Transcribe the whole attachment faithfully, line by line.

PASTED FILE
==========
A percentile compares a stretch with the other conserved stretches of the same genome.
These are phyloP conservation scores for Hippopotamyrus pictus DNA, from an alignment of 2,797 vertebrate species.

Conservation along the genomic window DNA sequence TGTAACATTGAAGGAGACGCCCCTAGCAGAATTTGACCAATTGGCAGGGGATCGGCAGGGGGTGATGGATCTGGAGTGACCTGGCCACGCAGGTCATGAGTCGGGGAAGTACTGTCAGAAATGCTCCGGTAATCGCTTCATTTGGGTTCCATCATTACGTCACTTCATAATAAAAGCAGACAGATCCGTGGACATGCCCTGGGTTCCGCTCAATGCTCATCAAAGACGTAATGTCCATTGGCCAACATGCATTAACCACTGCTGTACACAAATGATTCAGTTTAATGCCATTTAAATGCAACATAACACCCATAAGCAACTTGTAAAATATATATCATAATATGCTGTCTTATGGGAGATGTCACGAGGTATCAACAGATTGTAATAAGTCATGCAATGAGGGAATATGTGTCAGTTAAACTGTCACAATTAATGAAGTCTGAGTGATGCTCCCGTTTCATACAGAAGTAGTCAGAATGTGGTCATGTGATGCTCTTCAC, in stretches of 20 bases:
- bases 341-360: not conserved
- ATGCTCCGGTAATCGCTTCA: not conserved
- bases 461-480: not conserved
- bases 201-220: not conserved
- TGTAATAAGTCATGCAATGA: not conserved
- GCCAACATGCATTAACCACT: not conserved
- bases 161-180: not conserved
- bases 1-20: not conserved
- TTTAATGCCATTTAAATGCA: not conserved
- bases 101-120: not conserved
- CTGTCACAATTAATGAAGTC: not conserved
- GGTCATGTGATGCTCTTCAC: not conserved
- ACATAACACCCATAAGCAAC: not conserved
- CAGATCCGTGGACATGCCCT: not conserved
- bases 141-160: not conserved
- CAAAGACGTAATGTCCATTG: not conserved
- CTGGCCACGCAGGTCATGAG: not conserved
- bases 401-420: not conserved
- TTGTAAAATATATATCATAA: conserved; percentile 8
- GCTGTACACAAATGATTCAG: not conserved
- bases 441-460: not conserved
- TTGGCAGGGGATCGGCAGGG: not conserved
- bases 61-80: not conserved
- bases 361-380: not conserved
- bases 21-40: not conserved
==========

A percentile compares a stretch with the other conserved stretches of the same genome.
These are phyloP conservation scores for Hippopotamyrus pictus DNA, from an alignment of 2,797 vertebrate species.

Conservation along the genomic window DNA sequence TGTAACATTGAAGGAGACGCCCCTAGCAGAATTTGACCAATTGGCAGGGGATCGGCAGGGGGTGATGGATCTGGAGTGACCTGGCCACGCAGGTCATGAGTCGGGGAAGTACTGTCAGAAATGCTCCGGTAATCGCTTCATTTGGGTTCCATCATTACGTCACTTCATAATAAAAGCAGACAGATCCGTGGACATGCCCTGGGTTCCGCTCAATGCTCATCAAAGACGTAATGTCCATTGGCCAACATGCATTAACCACTGCTGTACACAAATGATTCAGTTTAATGCCATTTAAATGCAACATAACACCCATAAGCAACTTGTAAAATATATATCATAATATGCTGTCTTATGGGAGATGTCACGAGGTATCAACAGATTGTAATAAGTCATGCAATGAGGGAATATGTGTCAGTTAAACTGTCACAATTAATGAAGTCTGAGTGATGCTCCCGTTTCATACAGAAGTAGTCAGAATGTGGTCATGTGATGCTCTTCAC, in stretches of 20 bases:
- bases 341-360: not conserved
- ATGCTCCGGTAATCGCTTCA: not conserved
- bases 461-480: not conserved
- bases 201-220: not conserved
- TGTAATAAGTCATGCAATGA: not conserved
- GCCAACATGCATTAACCACT: not conserved
- bases 161-180: not conserved
- bases 1-20: not conserved
- TTTAATGCCATTTAAATGCA: not conserved
- bases 101-120: not conserved
- CTGTCACAATTAATGAAGTC: not conserved
- GGTCATGTGATGCTCTTCAC: not conserved
- ACATAACACCCATAAGCAAC: not conserved
- CAGATCCGTGGACATGCCCT: not conserved
- bases 141-160: not conserved
- CAAAGACGTAATGTCCATTG: not conserved
- CTGGCCACGCAGGTCATGAG: not conserved
- bases 401-420: not conserved
- TTGTAAAATATATATCATAA: conserved; percentile 8
- GCTGTACACAAATGATTCAG: not conserved
- bases 441-460: not conserved
- TTGGCAGGGGATCGGCAGGG: not conserved
- bases 61-80: not conserved
- bases 361-380: not conserved
- bases 21-40: not conserved